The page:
This may — underline “may” — be a winning strategy in the short-term. But in the long run, profit margins on cage-free eggs will creep down closer to those of regular eggs. And the whole industry will be left more vulnerable to vegan-promotion organizations like the Humane Society of the United States (HSUS), whose foot in the door will eventually become two feet, and then a leg.
For the uninitiated, an HSUS vice president admitted a few years ago that her organization’s goal was to “get rid of the entire [animal agriculture] industry” by “promoting veganism.”
She now runs the “Global Animal Partnership,” which Whole Foods created to legitimize its feel-good animal welfare niche marketing and help it cling to its elite status.
Whole Foods, of course, is the paragon of “progressive” food. But it still has circular firing squad problems.
Anti-biotechnology activists now claim that many products in Whole Foods stores are “contaminated” with genetically modified organisms. This might be technically true, but GMOs are harmless. Americans have been eating them for 15 years without credible evidence of any health risks.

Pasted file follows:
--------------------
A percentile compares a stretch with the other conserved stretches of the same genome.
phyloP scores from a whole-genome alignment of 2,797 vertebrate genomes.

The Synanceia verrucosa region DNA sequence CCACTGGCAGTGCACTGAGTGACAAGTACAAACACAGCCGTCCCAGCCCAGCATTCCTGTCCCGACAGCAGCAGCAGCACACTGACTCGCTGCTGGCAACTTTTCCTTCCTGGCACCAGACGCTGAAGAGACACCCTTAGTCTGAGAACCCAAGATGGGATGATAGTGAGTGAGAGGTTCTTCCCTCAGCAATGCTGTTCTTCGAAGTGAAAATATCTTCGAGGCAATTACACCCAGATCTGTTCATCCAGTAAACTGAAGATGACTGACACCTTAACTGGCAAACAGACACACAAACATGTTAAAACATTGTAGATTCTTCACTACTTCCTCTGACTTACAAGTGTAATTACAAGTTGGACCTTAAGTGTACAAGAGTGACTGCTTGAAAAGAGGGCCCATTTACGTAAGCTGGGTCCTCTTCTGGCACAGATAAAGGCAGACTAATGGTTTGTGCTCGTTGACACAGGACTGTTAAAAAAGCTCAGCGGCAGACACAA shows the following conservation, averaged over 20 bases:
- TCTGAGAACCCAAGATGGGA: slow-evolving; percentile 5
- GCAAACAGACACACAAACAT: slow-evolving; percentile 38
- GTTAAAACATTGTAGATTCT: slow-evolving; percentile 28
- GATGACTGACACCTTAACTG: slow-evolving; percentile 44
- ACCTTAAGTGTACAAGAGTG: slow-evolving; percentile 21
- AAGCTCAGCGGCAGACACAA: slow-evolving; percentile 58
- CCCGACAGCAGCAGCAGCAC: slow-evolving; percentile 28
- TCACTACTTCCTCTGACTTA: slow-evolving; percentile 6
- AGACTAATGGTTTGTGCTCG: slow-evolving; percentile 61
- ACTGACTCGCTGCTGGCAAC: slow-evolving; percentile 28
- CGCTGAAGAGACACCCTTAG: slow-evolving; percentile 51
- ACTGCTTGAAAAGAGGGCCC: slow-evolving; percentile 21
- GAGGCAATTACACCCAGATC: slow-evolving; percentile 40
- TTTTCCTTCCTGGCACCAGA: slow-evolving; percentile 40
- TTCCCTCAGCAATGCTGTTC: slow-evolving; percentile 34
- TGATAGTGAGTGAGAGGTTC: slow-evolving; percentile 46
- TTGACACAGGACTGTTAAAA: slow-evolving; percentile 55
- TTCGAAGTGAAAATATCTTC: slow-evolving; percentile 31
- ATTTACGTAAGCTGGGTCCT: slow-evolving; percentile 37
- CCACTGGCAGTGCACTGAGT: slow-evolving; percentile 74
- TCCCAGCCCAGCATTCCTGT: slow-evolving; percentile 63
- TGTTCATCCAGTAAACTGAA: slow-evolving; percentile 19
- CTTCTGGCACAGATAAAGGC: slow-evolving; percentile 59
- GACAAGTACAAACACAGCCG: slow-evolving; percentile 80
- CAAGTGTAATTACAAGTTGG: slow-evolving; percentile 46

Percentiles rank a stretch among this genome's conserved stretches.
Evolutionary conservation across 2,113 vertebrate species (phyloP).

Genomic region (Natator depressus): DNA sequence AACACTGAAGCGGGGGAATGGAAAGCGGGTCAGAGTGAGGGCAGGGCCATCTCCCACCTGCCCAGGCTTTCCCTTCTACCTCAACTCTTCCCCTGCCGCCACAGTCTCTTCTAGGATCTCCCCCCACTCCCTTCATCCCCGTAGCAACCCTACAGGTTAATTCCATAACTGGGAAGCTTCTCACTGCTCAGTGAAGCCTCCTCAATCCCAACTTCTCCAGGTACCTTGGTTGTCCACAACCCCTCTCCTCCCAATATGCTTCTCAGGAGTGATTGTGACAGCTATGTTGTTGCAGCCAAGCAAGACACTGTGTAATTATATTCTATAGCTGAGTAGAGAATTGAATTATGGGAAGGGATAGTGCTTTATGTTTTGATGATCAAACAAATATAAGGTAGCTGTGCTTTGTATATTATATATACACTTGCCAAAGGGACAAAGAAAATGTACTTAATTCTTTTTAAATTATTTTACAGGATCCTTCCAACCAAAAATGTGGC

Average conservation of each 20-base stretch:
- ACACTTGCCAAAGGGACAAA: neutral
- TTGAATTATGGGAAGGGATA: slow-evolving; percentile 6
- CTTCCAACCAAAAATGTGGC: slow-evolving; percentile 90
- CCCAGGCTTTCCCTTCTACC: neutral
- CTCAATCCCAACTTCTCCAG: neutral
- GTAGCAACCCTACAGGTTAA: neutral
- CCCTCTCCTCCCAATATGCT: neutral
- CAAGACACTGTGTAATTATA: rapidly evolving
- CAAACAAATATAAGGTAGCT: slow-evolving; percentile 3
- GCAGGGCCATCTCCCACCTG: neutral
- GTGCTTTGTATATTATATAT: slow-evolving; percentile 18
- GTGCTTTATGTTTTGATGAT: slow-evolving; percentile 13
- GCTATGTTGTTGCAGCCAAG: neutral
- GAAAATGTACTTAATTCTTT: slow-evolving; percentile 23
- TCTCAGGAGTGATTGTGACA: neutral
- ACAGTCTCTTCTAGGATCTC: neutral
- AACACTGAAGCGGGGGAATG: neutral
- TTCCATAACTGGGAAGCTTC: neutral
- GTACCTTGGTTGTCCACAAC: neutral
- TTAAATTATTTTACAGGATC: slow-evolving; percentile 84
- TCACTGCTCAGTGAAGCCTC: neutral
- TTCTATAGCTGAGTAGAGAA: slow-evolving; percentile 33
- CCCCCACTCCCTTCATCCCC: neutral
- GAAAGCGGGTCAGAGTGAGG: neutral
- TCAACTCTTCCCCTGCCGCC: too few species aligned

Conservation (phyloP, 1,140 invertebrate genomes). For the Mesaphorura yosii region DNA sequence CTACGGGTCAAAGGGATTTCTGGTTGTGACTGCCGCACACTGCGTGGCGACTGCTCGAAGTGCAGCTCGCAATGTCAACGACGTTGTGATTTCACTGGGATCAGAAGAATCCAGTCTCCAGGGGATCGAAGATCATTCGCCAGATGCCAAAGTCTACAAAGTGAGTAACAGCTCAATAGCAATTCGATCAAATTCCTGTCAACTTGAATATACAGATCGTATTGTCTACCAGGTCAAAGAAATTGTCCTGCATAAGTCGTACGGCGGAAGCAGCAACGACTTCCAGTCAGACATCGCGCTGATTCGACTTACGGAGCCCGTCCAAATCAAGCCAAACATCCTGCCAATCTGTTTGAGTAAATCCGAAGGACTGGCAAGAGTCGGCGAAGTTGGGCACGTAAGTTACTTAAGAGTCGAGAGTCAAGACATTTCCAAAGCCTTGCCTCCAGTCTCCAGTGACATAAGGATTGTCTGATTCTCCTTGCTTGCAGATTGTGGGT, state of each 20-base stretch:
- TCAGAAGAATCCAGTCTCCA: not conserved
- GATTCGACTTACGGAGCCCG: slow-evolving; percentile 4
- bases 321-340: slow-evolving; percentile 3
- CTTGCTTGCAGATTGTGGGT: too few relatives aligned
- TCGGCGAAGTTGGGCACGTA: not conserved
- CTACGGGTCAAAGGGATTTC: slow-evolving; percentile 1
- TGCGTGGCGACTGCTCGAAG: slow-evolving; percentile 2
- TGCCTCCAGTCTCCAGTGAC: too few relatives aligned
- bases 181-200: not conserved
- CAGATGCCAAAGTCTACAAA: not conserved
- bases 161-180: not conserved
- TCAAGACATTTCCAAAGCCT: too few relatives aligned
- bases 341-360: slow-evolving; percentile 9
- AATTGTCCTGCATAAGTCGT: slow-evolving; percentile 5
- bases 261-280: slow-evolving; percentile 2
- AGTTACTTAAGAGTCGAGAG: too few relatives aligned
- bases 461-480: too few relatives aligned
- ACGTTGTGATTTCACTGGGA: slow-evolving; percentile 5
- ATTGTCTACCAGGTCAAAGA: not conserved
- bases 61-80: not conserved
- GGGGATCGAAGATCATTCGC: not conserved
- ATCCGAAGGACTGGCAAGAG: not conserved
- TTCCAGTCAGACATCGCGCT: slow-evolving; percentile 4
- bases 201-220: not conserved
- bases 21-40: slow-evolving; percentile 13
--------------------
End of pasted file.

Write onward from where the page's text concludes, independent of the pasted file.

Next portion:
Ultimately, Whole Foods’ purer-than-thou positioning hasn’t insulated it from pitchfork-wielding ideologues. The self-proclaimed “Millions Against Monsanto” movement even hints that an organized boycott of Whole Foods could come as soon as October.
Conventional wisdom in Washington holds that if an opponent wants to hang himself, you should give him some rope. When annoying “foodie” factions publicly bicker over who’s the most gastronomically chaste, sometimes the best thing to do is grab some non-organic popcorn and watch the fireworks.
Rick Berman is President of the public affairs firm Berman and Company. He has worked extensively in the food and beverage industries for the past 30 years. To learn more, visit www.BermanCo.com.